How did a pair of twins from Westchester go from taking photos of friends to post on MySpace to capturing Bad Bunny for the cover of TIME magazine?
Elliot and Erick Jiménez did what many local artists are advised to do: leave your hometown and go to New York City. It worked.
The twin brothers found a “floodgate of opportunities” there and made a name for themselves as fashion photographers. But when the pandemic brought them back to their hometown, a new kind of opportunity arose. They could create exactly the type of art they wanted to create, not for a luxury brand or fashion magazine, but for themselves. The floodgates opened again in Miami.
The Cuban-American duo’s signature saturated colors and Lucumí religious references caught a TIME editor’s eye. The rest is literally history. It was the publication’s first Spanish-language cover story. And this Miami Art Week, the duo’s work is even bigger with their first public art installation, a 100-foot wide billboard of a sequined mermaid on the side of the Moore Building in the Design District.
The international acclaim has been overwhelming in a good way, they said.
“It literally feels like it’s happened all at once, like the last couple of months,” Elliot said. “But we’ve been doing this for so long. […] It is a hustle. It is not easy. It’s persistence and working hard.”
The Jimenez twins aren’t alone in their career’s trajectory. Over the last couple of years, Miami-born and based artists have reaped the benefits of their hard work, talent and hometown’s art hub status as they enjoy national and international attention now more than ever before.
Historically, there has been a common local gripe that Miami’s homegrown talent gets overlooked during Miami Art Week, but that sentiment seems to have diminished as artists outgrow Art Basel Miami Beach’s shadow. International and national galleries, collectors and arts institutions have a magnifying glass over South Florida as they tap local artists for solo and group exhibitions, prestigious museum collections, residencies and awards.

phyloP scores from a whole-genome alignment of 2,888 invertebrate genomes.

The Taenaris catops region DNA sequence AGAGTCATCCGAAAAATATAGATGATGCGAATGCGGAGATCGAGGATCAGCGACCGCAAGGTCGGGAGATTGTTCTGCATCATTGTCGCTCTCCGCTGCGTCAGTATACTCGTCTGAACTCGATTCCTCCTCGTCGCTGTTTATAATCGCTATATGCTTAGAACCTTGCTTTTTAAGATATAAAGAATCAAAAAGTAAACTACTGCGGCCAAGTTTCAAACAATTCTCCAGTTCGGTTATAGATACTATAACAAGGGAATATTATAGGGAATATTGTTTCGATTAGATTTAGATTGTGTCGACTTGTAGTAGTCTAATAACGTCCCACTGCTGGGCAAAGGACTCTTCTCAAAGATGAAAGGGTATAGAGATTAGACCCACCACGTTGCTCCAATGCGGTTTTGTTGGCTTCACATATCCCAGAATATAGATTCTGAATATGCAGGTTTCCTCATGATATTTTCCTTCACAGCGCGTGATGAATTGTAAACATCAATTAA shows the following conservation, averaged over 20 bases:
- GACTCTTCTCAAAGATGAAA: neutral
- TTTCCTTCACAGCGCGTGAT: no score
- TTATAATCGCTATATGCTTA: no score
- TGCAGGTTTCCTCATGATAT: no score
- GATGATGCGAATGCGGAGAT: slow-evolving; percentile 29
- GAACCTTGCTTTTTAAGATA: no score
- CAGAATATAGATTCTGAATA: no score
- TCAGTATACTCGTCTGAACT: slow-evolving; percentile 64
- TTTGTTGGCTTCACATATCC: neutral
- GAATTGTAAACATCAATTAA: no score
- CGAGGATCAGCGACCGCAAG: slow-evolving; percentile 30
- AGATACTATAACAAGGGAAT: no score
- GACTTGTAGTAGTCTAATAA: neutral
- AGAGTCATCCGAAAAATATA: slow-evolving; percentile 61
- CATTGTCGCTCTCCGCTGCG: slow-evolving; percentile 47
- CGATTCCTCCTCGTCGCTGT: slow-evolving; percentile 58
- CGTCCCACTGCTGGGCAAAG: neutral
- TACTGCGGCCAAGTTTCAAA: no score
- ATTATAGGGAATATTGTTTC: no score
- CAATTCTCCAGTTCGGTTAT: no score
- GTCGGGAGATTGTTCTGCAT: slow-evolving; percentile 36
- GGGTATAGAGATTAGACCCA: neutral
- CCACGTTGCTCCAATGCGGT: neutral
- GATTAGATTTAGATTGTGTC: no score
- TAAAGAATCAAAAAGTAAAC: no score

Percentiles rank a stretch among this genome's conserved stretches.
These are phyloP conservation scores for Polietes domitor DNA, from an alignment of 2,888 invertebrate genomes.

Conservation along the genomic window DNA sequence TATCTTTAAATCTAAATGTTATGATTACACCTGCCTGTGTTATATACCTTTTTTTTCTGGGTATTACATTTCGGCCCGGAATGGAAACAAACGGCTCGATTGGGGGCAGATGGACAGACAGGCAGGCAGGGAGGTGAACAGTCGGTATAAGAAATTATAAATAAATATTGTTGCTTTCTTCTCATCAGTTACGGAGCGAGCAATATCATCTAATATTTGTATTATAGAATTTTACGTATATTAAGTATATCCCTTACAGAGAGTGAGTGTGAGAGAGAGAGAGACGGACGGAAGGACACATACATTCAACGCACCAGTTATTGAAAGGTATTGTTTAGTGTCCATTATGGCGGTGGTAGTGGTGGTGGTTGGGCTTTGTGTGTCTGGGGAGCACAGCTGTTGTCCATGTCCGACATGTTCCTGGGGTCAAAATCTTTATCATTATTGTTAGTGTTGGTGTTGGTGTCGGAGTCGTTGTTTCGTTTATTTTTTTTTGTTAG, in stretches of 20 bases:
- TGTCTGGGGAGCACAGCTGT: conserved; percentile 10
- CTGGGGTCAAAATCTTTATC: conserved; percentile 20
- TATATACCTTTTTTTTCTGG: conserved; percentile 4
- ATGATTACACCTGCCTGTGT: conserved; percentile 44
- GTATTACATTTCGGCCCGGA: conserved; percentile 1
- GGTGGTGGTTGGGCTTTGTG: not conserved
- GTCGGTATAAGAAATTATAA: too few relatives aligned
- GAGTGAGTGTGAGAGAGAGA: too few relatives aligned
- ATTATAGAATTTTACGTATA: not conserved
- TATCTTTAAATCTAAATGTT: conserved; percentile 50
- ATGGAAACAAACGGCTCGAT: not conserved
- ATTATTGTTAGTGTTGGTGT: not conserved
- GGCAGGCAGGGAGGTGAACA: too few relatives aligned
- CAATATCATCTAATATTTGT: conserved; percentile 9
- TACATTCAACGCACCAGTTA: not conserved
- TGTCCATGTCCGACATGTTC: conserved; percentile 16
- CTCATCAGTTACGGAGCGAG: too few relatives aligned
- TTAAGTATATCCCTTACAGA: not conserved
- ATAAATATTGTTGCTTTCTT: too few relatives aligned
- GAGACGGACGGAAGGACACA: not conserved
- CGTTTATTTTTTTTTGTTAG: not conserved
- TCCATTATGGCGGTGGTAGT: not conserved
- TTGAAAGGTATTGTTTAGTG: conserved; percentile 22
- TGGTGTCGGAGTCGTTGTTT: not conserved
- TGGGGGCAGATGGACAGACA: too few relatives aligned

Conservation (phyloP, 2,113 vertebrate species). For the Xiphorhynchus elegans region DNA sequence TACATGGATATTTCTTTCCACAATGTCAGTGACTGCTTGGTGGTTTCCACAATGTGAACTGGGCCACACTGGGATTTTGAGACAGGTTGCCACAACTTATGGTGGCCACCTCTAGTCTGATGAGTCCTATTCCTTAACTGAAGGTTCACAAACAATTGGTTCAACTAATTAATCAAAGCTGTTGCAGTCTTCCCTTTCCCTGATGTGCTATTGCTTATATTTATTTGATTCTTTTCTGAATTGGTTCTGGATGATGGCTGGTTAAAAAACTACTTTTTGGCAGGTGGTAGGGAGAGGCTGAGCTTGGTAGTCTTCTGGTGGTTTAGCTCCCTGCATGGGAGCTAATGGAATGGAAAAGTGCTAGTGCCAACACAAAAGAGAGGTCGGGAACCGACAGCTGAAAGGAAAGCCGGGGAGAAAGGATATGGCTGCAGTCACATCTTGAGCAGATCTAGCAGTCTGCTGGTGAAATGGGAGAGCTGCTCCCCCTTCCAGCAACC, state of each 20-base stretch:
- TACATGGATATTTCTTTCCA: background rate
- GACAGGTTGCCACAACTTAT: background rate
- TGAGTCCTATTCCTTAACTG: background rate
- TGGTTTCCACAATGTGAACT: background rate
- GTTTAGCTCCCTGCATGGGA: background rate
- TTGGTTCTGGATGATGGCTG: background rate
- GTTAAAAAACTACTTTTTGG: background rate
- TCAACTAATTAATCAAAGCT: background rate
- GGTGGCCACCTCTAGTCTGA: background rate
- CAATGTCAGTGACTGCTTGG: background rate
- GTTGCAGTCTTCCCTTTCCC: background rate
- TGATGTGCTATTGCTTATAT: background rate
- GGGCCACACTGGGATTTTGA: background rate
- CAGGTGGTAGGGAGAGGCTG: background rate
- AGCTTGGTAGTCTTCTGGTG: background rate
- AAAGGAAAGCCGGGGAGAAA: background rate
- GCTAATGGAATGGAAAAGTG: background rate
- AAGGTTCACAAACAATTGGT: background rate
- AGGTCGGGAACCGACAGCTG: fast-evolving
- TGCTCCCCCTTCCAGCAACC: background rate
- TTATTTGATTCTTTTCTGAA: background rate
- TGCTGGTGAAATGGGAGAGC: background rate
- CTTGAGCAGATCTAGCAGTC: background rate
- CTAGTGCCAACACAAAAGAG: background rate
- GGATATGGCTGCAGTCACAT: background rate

“We’ve been always not considered. People would come here and kind of look over us and act as if we haven’t been creating art this whole time,” said Reginald O’Neal, a prominent emerging artist from Overtown. “I don’t know what is making the shift happen for people to start paying attention to us now, but I feel like it’s about time.”
The shift is very real, said Dennis Scholl, a longtime Miami art collector and artist.
“Miami artists are ascendant right now,” he said. “Even in an art market that is starting to mature a little bit, slow down a little bit, Miami artists are not doing that because people are really interested in them. Miami artists are finally getting their due, if you will.” The consensus is clear.
All eyes are on Miami — Miami Art Week or no.
WHAT’S BEHIND THE BOOM?
If you ask Miami’s museum directors, collectors and gallerists to name one artist whose career has taken off lately, they’ll rattle off a list of names.
Established, mid-career and emerging artists who have called Miami their home are well represented in that list. Hernan Bas is featured in a group show in Italy and will soon open a solo show at the Bass Museum of Art in Miami Beach. Carlos Betancourt, an influential, award-winning artist, showed his work at fairs and exhibitions in Mexico City, San Juan and Palm Beach this year. Jose Bedia, a legendary Cuban painter who has lived in Miami since the ‘90s, completed a monthslong solo exhibition in Mexico this year and is showing his work at Art Basel Miami Beach. Daniel Arsham, now based in New York City, inaugurates Ross+Kramer Gallery’s new Miami Beach location with a show of his highly sought-after works during Art Week.